The cool side of the Universe: Science with the Atacama Large Millimetre/submillimetre Arr

Leonardo Testi | ESO Garching & ALMA
Seminar room 3, 15:00

The Atacama Large Millimetre/submillimetre Array is in operations in northern Chile as a partnership between Europe (ESO), North America (NRAO, USA and NRC, Canada) and East Asia (NAOJ, Japan, ASIAA, Taiwan, and KASI, South Korea). ALMA is the leading observatory to study the Universe at (sub)millimetre waves, and allows answering of science questions from observational cosmology to the formation of planetary systems and even fundamental physics. ALMA is composed by 66 high precision submillimetre telescopes spread over a high altitude (~5000m) altiplano, with separation of the telescopes of up to 16km. Each of the telescopes covers the wavelength range from 0.3 through 10 millimetres. A central electronics system distributes the timing signal and correlates and records the data from each telescope. The talk reviews the science capabilities and goals of ALMA, the current status, the challenges of building and operating a large and complex observatory in a remote location, the operations model and its reception by the astronomical community, the development of data products, the ALMA Science Archive and their use, the ALMA distributed user support model and its successes and the ALMA Development Plan for the future.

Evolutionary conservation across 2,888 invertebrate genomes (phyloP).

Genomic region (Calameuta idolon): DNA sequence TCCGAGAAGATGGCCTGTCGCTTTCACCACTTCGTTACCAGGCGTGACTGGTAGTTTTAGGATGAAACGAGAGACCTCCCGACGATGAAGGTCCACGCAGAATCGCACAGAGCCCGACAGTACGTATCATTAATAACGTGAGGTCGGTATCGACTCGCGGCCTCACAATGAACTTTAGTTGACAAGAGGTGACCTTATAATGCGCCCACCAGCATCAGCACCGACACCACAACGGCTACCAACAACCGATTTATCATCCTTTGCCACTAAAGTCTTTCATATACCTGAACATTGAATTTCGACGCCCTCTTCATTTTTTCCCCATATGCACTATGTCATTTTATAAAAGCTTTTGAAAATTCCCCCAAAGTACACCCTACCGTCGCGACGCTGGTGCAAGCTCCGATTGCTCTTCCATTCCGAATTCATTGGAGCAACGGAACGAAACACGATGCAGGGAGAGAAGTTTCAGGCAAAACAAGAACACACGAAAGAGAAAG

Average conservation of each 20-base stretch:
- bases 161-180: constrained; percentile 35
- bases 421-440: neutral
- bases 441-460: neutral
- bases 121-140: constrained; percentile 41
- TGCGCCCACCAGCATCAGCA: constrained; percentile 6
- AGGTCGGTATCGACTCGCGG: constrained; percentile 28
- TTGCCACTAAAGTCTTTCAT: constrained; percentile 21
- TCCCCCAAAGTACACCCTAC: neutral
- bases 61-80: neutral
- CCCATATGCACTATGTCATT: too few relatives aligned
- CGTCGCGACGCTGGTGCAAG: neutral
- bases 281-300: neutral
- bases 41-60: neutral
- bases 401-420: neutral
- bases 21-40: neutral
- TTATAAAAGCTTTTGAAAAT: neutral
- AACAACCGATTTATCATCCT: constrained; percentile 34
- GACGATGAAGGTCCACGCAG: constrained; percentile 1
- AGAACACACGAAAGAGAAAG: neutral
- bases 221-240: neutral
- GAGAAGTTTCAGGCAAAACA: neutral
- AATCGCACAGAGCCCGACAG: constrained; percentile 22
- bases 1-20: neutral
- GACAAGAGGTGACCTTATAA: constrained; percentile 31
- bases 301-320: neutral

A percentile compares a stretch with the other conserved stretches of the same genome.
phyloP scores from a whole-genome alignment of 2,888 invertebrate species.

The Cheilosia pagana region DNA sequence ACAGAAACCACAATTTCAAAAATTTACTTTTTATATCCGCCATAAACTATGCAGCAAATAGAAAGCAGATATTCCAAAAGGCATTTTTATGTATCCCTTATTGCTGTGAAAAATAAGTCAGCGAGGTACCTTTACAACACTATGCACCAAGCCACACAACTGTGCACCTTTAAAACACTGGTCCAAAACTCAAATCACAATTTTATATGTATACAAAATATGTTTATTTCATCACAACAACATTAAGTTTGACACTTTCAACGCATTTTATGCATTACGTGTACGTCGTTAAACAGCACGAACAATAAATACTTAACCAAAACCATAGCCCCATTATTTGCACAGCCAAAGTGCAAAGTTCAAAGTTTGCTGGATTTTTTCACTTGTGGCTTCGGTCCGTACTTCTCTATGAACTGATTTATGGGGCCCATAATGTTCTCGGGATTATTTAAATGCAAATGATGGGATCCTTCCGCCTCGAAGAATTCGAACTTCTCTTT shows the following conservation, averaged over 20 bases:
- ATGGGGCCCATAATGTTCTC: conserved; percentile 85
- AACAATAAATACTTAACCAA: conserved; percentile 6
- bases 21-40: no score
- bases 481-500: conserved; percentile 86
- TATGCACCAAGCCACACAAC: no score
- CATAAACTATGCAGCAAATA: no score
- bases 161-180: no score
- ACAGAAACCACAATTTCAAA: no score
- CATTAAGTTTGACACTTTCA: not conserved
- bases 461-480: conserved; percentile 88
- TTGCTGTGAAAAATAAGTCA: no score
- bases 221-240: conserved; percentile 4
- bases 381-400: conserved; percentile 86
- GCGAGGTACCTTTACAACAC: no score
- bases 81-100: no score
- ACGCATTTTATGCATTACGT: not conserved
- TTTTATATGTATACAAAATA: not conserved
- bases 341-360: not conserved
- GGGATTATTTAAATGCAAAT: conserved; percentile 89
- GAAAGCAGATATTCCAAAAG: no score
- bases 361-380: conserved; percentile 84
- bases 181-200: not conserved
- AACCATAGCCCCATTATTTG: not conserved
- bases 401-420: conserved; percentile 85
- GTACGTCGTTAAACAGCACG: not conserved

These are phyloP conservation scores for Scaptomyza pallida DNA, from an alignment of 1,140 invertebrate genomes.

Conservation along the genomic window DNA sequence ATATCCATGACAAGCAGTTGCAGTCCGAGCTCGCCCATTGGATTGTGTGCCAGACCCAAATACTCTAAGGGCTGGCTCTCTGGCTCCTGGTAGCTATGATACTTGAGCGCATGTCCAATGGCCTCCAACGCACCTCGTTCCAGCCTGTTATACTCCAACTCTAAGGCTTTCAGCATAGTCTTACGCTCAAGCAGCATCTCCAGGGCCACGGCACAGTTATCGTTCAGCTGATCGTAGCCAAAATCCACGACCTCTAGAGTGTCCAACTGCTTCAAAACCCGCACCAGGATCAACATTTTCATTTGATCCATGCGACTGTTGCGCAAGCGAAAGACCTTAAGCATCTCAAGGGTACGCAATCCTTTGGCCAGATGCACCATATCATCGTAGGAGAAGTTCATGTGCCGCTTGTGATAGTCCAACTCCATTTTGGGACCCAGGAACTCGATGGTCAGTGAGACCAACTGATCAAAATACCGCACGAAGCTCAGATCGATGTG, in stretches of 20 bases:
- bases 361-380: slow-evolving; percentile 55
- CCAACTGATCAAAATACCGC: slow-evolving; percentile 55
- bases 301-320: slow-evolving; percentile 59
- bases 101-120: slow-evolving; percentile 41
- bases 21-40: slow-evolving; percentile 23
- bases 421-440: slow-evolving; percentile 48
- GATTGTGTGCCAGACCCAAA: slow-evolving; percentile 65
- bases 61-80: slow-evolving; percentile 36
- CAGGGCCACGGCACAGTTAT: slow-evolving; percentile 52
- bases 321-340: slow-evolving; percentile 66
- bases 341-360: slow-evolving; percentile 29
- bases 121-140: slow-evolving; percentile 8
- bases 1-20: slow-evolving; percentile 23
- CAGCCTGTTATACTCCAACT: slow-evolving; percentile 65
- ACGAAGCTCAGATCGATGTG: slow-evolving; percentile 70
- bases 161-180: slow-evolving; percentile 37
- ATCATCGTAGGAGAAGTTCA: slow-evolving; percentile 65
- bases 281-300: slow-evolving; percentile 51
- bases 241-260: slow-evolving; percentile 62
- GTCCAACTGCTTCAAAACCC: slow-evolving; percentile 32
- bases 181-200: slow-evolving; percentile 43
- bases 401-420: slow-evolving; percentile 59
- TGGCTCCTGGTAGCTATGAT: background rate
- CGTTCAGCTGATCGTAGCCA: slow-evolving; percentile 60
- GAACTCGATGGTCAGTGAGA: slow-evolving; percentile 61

application/pdf Slides (19.3 MB)
The cool side of the Universe